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carpetpool 2017-01-26 01:02

Primes of the form n+-phi(n)
 
Is there a way for finding all the primes < 1000 (or greater bound) which have the form n+-phi(n) (Just a reminder that phi is [URL="https://en.wikipedia.org/wiki/Euler's_totient_function"]Euler's Phi Function[/URL].) The first such primes of these forms are 15-phi(15) = 7 and 15+phi(15) = 23. A list of numbers n such that n-phi(n) and or n+phi(n) are prime would also help here. Thanks. :smile:

Batalov 2017-01-26 01:19

Do you want both prime?
Then n must be odd (and composite) and ... (this is [url]https://oeis.org/A068081[/url] )
[CODE]? forstep(n=1,1000,2,p=eulerphi(n);if(isprime(n-p),if(isprime(n+p),print(n" +-"p" "n-p" "n+p))))
15 +-8 7 23
33 +-20 13 53
35 +-24 11 59
51 +-32 19 83
65 +-48 17 113
77 +-60 17 137
91 +-72 19 163
95 +-72 23 167
143 +-120 23 263
161 +-132 29 293
177 +-116 61 293
209 +-180 29 389
213 +-140 73 353
215 +-168 47 383
217 +-180 37 397
247 +-216 31 463
255 +-128 127 383
303 +-200 103 503
335 +-264 71 599
341 +-300 41 641
371 +-312 59 683
411 +-272 139 683
427 +-360 67 787
435 +-224 211 659
447 +-296 151 743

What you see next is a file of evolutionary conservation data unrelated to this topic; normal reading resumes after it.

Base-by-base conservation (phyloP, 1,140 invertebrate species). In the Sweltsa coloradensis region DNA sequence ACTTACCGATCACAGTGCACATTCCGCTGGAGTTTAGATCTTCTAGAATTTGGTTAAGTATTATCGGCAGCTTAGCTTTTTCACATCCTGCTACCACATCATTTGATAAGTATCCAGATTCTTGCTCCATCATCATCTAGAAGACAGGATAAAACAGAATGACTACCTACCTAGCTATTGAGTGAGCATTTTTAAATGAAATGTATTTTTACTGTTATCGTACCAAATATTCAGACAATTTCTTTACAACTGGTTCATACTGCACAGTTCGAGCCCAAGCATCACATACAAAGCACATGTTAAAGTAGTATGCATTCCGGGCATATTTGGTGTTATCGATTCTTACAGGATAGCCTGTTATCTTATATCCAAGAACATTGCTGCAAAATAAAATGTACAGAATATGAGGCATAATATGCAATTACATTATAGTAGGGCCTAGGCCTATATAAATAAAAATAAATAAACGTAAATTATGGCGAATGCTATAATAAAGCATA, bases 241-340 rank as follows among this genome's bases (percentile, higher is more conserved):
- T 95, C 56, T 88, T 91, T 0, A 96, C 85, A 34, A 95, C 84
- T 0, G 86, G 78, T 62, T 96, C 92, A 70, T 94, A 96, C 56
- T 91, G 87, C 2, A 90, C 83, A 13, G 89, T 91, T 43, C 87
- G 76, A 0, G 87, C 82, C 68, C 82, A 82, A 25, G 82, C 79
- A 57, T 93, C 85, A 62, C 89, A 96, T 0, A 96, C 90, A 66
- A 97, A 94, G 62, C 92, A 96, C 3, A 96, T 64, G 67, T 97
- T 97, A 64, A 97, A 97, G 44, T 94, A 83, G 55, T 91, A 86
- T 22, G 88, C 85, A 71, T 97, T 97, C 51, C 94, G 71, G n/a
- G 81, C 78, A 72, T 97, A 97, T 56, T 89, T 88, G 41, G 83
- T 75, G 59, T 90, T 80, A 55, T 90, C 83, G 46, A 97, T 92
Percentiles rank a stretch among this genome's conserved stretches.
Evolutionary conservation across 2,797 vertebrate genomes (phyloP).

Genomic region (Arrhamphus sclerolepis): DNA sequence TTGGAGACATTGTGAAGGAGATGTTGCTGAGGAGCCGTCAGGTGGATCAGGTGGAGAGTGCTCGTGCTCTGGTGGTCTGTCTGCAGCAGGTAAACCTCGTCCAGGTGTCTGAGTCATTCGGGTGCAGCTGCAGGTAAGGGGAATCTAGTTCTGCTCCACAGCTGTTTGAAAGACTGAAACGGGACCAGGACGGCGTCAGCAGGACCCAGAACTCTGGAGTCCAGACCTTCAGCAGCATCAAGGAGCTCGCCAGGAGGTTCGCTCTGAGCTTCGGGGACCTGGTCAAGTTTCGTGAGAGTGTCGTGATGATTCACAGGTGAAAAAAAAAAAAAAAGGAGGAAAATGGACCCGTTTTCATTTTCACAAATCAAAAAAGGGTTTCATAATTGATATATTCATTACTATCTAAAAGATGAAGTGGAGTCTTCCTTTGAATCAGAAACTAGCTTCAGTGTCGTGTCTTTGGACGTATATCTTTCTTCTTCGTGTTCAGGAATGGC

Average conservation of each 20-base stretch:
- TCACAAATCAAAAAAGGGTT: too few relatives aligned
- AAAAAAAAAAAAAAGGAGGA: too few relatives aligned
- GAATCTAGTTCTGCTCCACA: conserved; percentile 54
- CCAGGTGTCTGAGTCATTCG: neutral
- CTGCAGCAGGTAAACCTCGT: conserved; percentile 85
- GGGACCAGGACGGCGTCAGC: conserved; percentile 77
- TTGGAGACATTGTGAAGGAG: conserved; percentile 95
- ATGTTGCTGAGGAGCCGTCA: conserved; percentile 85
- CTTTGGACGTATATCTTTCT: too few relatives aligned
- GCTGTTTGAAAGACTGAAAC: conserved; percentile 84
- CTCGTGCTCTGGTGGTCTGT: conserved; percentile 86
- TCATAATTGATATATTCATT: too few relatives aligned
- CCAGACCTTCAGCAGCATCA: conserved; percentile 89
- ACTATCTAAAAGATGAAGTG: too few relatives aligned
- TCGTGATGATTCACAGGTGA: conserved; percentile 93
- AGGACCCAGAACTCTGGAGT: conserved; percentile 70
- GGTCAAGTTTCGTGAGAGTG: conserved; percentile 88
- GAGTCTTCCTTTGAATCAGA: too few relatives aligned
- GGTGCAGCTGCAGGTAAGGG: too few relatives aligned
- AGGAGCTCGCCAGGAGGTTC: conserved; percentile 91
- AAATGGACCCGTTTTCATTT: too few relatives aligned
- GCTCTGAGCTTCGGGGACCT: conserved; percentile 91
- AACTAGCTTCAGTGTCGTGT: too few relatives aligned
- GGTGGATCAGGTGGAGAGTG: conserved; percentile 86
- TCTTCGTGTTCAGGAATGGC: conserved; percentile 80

455 +-288 167 743
533 +-480 53 1013
545 +-432 113 977
561 +-320 241 881
573 +-380 193 953
591 +-392 199 983
611 +-552 59 1163
665 +-432 233 1097
707 +-600 107 1307
713 +-660 53 1373
717 +-476 241 1193
779 +-720 59 1499
803 +-720 83 1523
871 +-792 79 1663
917 +-780 137 1697
933 +-620 313 1553
965 +-768 197 1733
[/CODE]
Download and learn a few things about Pari/GP and you will be all set for many similar questions.

If you want "or" and want to find them faster than using phi, then:
One simple subset is: For n prime, phi(n)=n-1 => n-phi(n) is 1 (not prime) but 2*n-1 will be frequently prime.

CRGreathouse 2017-01-26 01:29

You can find the first 1000 of the "and" version here:
[url]https://oeis.org/A068081[/url]

Batalov 2017-01-26 01:29

P.S. (For "and" case) Interestingly, [B]n[/B] cannot be a multiple of 21 (or of 2, or of 9, 25... or more generally, must be square-free. This is easily proven.)

More generally, if [B]n[/B] = p*q*... and p | phi(q), then [B]n[/B] is not in the sequence.

The case of n = 2*a is a bit trickier. Either 3 | n and then 2 | phi(3) and [B]n[/B] is not in the sequence or 3 doesn't divide [B]n[/B], but then 3 divides either n-phi(n) or either n+phi(n).


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